DuPont Chair and CEO Ellen Kullman recently accepted a position on the board of directors for Change the Equation (CTEq), a U.S. coalition of more than 100 CEOs committed to improving science, technology, engineering and mathematics (STEM) learning for U.S. students from preschool through 12th grade. Ellen becomes the sixth member of the CTEq board, which currently includes the CEOs from ExxonMobil, Time Warner Cable, and Xerox, Chairman of the Board of Accenture and retired CEO/Chairman of the Board of Intel Corporation.
“I am passionate about improving our STEM pipeline and believe in the work of Change the Equation,” Ellen said. “STEM learning is a critical element to the success of companies like DuPont. A quality education system not only strengthens our schools, but our communities and our businesses. Students want to know how they can make a difference. We want them to know that through science and engineering they can.”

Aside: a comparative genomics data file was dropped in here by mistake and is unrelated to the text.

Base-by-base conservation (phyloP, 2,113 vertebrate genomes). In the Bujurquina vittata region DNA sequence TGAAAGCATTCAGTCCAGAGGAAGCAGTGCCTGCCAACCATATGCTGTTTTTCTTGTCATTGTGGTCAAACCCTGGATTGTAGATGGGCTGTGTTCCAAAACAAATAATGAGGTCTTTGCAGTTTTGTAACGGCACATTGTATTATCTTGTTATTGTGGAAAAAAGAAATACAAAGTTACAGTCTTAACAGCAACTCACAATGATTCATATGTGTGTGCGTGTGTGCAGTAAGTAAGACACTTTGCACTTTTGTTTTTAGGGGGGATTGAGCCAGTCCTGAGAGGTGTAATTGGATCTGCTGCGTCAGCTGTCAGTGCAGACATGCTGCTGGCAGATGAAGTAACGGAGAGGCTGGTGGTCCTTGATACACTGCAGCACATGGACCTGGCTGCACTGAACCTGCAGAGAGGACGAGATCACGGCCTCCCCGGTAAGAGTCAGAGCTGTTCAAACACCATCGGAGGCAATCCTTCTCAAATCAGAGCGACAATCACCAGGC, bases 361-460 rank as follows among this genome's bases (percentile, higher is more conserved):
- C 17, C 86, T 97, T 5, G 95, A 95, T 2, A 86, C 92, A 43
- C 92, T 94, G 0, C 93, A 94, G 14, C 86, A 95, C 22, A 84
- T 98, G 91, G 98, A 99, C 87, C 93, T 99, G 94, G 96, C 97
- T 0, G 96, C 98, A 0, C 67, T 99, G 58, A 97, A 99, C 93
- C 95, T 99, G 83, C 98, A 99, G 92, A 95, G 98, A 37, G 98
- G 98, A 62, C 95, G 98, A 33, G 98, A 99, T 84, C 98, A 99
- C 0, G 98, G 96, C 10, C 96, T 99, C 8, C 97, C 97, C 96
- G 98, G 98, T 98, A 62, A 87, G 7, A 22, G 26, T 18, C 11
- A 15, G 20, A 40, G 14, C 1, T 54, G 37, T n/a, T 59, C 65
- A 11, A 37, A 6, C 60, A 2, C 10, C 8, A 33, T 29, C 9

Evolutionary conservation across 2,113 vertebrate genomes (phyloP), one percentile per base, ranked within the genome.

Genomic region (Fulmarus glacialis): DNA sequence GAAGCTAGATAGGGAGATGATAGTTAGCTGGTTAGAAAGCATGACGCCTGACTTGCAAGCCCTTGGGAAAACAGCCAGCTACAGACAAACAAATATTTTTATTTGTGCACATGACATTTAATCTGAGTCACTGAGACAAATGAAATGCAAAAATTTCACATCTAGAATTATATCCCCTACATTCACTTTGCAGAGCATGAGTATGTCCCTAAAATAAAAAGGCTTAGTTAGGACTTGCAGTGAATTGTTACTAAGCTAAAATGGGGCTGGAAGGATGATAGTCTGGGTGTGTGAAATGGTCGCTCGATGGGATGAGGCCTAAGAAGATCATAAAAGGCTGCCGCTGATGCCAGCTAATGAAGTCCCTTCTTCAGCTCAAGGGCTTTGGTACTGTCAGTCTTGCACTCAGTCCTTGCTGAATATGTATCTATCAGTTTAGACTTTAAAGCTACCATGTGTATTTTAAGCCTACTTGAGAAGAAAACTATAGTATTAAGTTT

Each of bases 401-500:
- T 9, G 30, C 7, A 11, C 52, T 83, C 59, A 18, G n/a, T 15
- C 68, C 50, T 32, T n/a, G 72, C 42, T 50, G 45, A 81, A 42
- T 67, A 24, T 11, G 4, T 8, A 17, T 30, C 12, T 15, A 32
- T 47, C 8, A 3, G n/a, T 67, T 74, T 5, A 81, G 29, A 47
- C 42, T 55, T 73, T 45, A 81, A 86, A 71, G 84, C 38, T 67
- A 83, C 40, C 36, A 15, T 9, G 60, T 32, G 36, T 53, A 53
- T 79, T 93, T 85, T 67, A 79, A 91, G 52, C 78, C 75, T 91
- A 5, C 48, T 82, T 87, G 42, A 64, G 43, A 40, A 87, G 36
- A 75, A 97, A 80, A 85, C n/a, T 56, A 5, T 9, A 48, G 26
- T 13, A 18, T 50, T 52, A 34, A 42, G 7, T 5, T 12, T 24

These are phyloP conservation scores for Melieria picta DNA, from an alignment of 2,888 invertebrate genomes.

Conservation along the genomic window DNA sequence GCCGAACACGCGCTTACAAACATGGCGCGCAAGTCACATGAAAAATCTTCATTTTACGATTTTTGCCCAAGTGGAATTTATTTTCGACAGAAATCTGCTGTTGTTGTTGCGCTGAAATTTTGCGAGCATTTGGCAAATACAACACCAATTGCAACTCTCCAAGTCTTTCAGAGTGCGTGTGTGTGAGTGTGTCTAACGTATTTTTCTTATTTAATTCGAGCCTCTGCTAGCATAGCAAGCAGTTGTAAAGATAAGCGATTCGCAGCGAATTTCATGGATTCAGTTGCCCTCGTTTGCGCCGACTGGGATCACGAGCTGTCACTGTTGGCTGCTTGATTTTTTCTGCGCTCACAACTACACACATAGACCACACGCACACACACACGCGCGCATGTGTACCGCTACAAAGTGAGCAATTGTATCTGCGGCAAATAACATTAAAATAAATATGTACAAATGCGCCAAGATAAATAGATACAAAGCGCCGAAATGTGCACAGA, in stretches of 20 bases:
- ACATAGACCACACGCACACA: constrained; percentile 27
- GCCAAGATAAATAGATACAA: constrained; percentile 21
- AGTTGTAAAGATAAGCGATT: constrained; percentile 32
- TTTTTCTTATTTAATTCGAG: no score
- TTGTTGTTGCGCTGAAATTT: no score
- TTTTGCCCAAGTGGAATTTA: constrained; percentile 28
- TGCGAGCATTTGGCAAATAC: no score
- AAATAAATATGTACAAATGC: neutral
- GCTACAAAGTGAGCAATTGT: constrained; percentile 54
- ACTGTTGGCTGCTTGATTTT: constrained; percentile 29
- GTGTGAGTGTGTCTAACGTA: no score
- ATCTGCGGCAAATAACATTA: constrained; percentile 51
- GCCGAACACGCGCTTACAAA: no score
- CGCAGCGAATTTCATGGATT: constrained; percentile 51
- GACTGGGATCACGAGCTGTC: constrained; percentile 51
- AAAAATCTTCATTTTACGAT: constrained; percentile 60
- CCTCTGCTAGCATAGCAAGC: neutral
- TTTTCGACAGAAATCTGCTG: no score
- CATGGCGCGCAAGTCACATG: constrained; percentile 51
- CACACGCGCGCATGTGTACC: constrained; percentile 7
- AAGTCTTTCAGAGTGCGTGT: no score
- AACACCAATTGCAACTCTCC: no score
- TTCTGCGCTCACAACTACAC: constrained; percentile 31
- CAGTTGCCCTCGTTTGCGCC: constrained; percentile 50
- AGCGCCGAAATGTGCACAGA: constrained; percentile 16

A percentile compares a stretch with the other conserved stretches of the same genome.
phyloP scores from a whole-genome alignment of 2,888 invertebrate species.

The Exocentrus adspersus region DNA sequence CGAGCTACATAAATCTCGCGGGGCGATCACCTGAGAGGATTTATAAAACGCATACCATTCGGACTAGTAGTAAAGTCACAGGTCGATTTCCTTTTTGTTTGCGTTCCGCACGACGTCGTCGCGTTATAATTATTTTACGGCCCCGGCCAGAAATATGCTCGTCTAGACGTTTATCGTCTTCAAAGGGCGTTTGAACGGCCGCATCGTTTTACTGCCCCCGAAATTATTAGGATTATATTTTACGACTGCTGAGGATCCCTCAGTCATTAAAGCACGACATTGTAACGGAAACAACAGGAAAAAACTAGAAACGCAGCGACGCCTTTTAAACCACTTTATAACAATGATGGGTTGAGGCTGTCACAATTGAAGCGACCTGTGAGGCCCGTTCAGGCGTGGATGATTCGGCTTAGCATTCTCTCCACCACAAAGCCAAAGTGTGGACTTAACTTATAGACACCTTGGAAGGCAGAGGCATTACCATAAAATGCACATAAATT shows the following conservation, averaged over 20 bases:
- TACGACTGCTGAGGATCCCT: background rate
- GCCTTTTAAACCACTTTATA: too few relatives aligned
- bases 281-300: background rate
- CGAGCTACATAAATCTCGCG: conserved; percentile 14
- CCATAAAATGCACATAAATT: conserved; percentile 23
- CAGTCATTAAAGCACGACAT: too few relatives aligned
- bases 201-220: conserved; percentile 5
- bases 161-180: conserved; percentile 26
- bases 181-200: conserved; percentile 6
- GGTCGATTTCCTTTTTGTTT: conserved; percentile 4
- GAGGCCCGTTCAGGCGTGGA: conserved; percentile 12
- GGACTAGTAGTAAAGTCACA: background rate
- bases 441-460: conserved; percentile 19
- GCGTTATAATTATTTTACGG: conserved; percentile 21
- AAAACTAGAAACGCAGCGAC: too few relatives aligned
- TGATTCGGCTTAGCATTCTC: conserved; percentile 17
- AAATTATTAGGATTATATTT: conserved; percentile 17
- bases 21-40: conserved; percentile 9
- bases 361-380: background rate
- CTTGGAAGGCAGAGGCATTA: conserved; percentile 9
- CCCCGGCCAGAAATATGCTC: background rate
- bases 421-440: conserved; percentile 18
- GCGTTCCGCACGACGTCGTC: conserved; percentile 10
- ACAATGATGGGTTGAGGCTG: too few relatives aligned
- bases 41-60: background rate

As CEO, Ellen has championed market-driven science to drive innovation across the company’s businesses, providing the opportunity for STEM talent to solve some of the world’s greatest challenges, such as increased food security, decreasing dependence on fossil fuels, and protecting people and the environment. As a member of the President’s Council on Jobs and Competitiveness, she co-led the development of a detailed set of recommendations for improving STEM education from pre-K through post graduate education to ensure U.S. competitiveness globally.
“DuPont has long led the way in its corporate social responsibility, and Ellen’s new role with Change the Equation is a natural fit,” said Craig Barrett, CTEq chairman. “Her strong business background and strategic vision will help to lead us forward as we work with the education community to strengthen STEM learning and inspire young people.”
DuPont has been committed to science education in primary and secondary schools, as well as colleges and universities, since the company’s formation in 1802. Its founder, E.I. du Pont de Nemours, believed education was the primary source of human progress and social well-being. Efforts have included education policy and reform, curriculum standards development, teacher and student development, research collaboration and fellowship programs.